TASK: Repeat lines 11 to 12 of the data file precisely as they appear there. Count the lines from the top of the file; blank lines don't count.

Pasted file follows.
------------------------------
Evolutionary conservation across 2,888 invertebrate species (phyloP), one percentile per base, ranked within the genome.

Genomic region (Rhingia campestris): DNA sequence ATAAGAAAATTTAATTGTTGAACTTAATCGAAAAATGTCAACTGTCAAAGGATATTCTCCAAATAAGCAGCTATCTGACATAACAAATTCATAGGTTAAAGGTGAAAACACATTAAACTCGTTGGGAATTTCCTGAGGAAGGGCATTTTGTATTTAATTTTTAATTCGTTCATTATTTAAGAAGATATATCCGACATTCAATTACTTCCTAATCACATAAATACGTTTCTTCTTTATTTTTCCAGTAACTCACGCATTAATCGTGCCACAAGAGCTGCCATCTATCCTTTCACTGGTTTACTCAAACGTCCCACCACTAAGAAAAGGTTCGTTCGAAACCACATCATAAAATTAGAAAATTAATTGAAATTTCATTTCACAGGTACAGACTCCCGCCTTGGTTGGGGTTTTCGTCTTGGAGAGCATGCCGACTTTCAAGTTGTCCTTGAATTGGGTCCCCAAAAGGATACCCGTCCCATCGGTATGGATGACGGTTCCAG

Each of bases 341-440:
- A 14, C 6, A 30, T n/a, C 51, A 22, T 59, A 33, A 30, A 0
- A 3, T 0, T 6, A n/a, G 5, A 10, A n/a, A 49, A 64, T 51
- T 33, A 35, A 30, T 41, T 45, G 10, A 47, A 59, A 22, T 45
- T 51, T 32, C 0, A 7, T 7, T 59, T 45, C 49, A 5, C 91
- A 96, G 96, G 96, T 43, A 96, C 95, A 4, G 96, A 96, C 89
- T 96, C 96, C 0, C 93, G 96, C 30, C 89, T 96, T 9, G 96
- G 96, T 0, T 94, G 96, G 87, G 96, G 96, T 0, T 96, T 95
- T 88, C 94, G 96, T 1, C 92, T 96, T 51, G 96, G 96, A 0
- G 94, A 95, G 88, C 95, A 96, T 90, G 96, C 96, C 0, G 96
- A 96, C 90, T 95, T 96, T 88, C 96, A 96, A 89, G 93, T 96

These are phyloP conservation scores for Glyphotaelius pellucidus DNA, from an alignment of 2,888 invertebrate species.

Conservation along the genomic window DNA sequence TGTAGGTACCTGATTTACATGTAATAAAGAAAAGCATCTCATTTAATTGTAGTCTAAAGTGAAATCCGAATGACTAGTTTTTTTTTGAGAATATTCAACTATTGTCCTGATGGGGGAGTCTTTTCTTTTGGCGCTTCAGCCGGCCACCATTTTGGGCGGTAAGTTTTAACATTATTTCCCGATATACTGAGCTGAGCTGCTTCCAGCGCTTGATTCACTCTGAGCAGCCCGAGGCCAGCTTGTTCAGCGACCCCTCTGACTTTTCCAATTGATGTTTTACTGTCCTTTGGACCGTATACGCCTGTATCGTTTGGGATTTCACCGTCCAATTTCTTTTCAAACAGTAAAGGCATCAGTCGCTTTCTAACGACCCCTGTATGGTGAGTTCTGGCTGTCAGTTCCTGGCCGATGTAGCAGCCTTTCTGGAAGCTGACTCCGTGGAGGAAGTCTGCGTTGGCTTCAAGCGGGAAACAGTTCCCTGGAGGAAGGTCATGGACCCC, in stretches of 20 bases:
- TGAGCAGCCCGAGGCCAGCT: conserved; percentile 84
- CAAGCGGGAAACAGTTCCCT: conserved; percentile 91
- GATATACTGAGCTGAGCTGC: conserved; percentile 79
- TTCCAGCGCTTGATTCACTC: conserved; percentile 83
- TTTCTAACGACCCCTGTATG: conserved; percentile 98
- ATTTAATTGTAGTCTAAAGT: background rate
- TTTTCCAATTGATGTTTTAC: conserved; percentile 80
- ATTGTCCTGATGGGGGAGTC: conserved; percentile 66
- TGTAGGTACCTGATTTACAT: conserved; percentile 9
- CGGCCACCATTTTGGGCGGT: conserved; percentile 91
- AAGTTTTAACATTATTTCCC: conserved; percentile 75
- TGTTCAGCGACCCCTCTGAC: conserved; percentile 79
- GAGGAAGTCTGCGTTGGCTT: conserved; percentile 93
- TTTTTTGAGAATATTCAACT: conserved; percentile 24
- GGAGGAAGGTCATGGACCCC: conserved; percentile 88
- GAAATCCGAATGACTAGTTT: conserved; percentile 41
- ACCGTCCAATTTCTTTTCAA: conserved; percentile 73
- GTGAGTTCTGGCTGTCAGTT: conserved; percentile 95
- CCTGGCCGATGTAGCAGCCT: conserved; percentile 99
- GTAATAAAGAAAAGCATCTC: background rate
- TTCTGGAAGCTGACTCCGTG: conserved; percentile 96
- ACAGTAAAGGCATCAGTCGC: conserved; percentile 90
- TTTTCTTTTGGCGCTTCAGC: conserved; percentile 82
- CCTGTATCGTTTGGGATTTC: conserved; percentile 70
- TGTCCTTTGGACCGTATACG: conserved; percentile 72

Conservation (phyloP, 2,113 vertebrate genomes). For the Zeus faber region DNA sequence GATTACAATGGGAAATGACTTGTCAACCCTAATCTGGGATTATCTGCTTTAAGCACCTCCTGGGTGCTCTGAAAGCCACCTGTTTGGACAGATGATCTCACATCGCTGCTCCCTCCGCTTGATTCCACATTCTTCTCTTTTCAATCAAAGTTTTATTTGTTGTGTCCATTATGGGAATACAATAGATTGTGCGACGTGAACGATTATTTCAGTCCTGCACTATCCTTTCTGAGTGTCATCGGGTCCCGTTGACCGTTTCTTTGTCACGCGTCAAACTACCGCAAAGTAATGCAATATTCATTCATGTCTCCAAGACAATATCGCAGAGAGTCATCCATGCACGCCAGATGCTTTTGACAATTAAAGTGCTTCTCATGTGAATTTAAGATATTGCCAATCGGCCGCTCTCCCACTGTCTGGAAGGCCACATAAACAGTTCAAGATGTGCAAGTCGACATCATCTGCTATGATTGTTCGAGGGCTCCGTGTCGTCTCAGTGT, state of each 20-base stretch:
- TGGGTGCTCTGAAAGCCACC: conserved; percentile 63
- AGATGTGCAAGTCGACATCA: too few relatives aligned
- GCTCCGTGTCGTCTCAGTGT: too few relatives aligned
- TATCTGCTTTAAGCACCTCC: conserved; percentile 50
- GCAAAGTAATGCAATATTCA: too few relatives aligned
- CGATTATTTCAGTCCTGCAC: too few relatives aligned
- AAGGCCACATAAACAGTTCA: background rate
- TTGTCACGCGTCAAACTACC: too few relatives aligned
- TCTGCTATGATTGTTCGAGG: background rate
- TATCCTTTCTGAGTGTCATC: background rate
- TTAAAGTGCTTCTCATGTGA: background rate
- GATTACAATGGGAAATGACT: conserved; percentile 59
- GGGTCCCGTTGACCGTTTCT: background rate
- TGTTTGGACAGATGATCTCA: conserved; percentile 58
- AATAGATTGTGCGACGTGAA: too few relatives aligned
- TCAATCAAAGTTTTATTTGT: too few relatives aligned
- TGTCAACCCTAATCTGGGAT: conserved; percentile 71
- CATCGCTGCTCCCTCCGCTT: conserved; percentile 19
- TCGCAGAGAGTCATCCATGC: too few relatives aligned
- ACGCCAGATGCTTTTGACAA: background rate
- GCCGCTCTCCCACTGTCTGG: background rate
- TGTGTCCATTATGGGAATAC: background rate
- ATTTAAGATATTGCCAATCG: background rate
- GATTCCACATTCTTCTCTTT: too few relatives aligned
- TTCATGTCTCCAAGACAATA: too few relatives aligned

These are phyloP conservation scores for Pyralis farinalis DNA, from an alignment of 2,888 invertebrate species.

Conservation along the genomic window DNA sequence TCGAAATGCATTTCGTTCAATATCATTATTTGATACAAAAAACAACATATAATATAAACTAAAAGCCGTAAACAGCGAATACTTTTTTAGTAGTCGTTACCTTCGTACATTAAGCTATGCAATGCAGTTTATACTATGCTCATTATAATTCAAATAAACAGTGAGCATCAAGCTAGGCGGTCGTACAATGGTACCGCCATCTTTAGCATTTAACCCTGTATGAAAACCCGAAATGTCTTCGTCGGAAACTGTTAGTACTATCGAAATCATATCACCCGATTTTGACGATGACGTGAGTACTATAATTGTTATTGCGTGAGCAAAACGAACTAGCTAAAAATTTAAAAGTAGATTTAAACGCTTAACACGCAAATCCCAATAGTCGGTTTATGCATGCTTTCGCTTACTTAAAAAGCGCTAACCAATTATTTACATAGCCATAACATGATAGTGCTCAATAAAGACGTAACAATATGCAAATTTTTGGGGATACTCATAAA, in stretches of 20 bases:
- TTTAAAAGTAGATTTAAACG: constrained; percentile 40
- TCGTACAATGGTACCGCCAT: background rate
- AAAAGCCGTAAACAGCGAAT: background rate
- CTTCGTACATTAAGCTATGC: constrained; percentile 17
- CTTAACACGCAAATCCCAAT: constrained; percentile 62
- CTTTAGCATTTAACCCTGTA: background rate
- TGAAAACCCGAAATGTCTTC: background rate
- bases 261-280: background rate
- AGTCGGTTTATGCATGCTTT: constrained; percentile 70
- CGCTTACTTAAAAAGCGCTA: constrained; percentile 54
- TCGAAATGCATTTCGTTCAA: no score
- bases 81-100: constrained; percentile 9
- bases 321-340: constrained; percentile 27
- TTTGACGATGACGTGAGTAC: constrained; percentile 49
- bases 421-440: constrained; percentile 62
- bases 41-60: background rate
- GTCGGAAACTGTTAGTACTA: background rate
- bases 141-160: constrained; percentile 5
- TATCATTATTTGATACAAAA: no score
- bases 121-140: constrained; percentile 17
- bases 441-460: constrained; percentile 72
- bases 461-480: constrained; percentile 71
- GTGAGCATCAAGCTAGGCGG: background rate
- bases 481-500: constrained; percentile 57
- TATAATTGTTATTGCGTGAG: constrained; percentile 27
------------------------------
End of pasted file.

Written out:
- T 88, C 94, G 96, T 1, C 92, T 96, T 51, G 96, G 96, A 0
- G 94, A 95, G 88, C 95, A 96, T 90, G 96, C 96, C 0, G 96